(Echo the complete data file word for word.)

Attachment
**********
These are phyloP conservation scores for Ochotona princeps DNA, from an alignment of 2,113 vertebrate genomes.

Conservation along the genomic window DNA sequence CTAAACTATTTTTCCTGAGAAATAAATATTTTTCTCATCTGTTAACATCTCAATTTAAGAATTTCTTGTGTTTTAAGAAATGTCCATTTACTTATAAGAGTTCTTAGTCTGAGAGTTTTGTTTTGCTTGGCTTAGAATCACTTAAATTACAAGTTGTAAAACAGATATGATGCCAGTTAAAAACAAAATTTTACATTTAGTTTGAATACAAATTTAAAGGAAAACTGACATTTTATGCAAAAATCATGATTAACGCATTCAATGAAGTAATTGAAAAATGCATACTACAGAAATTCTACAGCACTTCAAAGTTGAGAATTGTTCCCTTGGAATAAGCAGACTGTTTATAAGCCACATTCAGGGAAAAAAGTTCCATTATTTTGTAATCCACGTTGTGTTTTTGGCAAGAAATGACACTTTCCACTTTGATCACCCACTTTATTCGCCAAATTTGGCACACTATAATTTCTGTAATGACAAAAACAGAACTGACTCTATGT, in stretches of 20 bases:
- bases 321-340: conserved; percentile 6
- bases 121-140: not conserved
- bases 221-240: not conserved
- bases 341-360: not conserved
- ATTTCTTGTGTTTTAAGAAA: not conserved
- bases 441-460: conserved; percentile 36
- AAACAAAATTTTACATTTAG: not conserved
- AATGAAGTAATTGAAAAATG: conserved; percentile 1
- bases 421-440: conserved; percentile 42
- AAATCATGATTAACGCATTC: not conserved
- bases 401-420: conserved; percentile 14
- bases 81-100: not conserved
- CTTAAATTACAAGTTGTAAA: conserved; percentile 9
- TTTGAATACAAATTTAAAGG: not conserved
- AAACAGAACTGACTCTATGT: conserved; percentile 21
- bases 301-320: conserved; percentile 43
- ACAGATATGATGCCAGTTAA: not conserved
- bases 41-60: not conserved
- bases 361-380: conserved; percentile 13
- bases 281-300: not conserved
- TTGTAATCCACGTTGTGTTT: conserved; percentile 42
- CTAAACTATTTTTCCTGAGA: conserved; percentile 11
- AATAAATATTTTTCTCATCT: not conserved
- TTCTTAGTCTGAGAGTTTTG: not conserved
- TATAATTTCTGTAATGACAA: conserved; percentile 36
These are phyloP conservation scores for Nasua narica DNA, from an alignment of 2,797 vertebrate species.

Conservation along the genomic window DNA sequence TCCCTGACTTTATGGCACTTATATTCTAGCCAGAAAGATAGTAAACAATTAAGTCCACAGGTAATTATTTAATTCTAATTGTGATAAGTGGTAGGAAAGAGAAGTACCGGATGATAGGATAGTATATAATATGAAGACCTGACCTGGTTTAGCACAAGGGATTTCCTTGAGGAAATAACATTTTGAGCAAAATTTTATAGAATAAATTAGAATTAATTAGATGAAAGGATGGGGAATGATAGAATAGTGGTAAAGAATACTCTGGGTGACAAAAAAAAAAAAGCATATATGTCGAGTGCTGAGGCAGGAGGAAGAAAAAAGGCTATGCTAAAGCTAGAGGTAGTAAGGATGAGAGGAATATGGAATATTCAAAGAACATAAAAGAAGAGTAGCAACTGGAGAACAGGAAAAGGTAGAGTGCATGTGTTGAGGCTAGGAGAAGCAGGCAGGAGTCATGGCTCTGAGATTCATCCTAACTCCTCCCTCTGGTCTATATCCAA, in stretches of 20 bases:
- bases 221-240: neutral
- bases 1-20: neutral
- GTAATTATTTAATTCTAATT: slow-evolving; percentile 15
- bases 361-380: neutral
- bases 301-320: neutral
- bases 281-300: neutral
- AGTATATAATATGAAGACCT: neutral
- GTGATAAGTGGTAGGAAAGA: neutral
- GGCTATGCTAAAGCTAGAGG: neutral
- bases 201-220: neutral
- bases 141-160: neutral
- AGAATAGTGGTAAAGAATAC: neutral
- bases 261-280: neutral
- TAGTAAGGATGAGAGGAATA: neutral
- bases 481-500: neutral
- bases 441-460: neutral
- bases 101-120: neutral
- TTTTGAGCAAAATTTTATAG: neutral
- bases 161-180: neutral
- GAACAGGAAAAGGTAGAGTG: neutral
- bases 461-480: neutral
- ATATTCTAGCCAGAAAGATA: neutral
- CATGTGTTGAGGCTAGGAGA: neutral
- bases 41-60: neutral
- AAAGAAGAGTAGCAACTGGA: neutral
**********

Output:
These are phyloP conservation scores for Ochotona princeps DNA, from an alignment of 2,113 vertebrate genomes.

Conservation along the genomic window DNA sequence CTAAACTATTTTTCCTGAGAAATAAATATTTTTCTCATCTGTTAACATCTCAATTTAAGAATTTCTTGTGTTTTAAGAAATGTCCATTTACTTATAAGAGTTCTTAGTCTGAGAGTTTTGTTTTGCTTGGCTTAGAATCACTTAAATTACAAGTTGTAAAACAGATATGATGCCAGTTAAAAACAAAATTTTACATTTAGTTTGAATACAAATTTAAAGGAAAACTGACATTTTATGCAAAAATCATGATTAACGCATTCAATGAAGTAATTGAAAAATGCATACTACAGAAATTCTACAGCACTTCAAAGTTGAGAATTGTTCCCTTGGAATAAGCAGACTGTTTATAAGCCACATTCAGGGAAAAAAGTTCCATTATTTTGTAATCCACGTTGTGTTTTTGGCAAGAAATGACACTTTCCACTTTGATCACCCACTTTATTCGCCAAATTTGGCACACTATAATTTCTGTAATGACAAAAACAGAACTGACTCTATGT, in stretches of 20 bases:
- bases 321-340: conserved; percentile 6
- bases 121-140: not conserved
- bases 221-240: not conserved
- bases 341-360: not conserved
- ATTTCTTGTGTTTTAAGAAA: not conserved
- bases 441-460: conserved; percentile 36
- AAACAAAATTTTACATTTAG: not conserved
- AATGAAGTAATTGAAAAATG: conserved; percentile 1
- bases 421-440: conserved; percentile 42
- AAATCATGATTAACGCATTC: not conserved
- bases 401-420: conserved; percentile 14
- bases 81-100: not conserved
- CTTAAATTACAAGTTGTAAA: conserved; percentile 9
- TTTGAATACAAATTTAAAGG: not conserved
- AAACAGAACTGACTCTATGT: conserved; percentile 21
- bases 301-320: conserved; percentile 43
- ACAGATATGATGCCAGTTAA: not conserved
- bases 41-60: not conserved
- bases 361-380: conserved; percentile 13
- bases 281-300: not conserved
- TTGTAATCCACGTTGTGTTT: conserved; percentile 42
- CTAAACTATTTTTCCTGAGA: conserved; percentile 11
- AATAAATATTTTTCTCATCT: not conserved
- TTCTTAGTCTGAGAGTTTTG: not conserved
- TATAATTTCTGTAATGACAA: conserved; percentile 36
These are phyloP conservation scores for Nasua narica DNA, from an alignment of 2,797 vertebrate species.

Conservation along the genomic window DNA sequence TCCCTGACTTTATGGCACTTATATTCTAGCCAGAAAGATAGTAAACAATTAAGTCCACAGGTAATTATTTAATTCTAATTGTGATAAGTGGTAGGAAAGAGAAGTACCGGATGATAGGATAGTATATAATATGAAGACCTGACCTGGTTTAGCACAAGGGATTTCCTTGAGGAAATAACATTTTGAGCAAAATTTTATAGAATAAATTAGAATTAATTAGATGAAAGGATGGGGAATGATAGAATAGTGGTAAAGAATACTCTGGGTGACAAAAAAAAAAAAGCATATATGTCGAGTGCTGAGGCAGGAGGAAGAAAAAAGGCTATGCTAAAGCTAGAGGTAGTAAGGATGAGAGGAATATGGAATATTCAAAGAACATAAAAGAAGAGTAGCAACTGGAGAACAGGAAAAGGTAGAGTGCATGTGTTGAGGCTAGGAGAAGCAGGCAGGAGTCATGGCTCTGAGATTCATCCTAACTCCTCCCTCTGGTCTATATCCAA, in stretches of 20 bases:
- bases 221-240: neutral
- bases 1-20: neutral
- GTAATTATTTAATTCTAATT: slow-evolving; percentile 15
- bases 361-380: neutral
- bases 301-320: neutral
- bases 281-300: neutral
- AGTATATAATATGAAGACCT: neutral
- GTGATAAGTGGTAGGAAAGA: neutral
- GGCTATGCTAAAGCTAGAGG: neutral
- bases 201-220: neutral
- bases 141-160: neutral
- AGAATAGTGGTAAAGAATAC: neutral
- bases 261-280: neutral
- TAGTAAGGATGAGAGGAATA: neutral
- bases 481-500: neutral
- bases 441-460: neutral
- bases 101-120: neutral
- TTTTGAGCAAAATTTTATAG: neutral
- bases 161-180: neutral
- GAACAGGAAAAGGTAGAGTG: neutral
- bases 461-480: neutral
- ATATTCTAGCCAGAAAGATA: neutral
- CATGTGTTGAGGCTAGGAGA: neutral
- bases 41-60: neutral
- AAAGAAGAGTAGCAACTGGA: neutral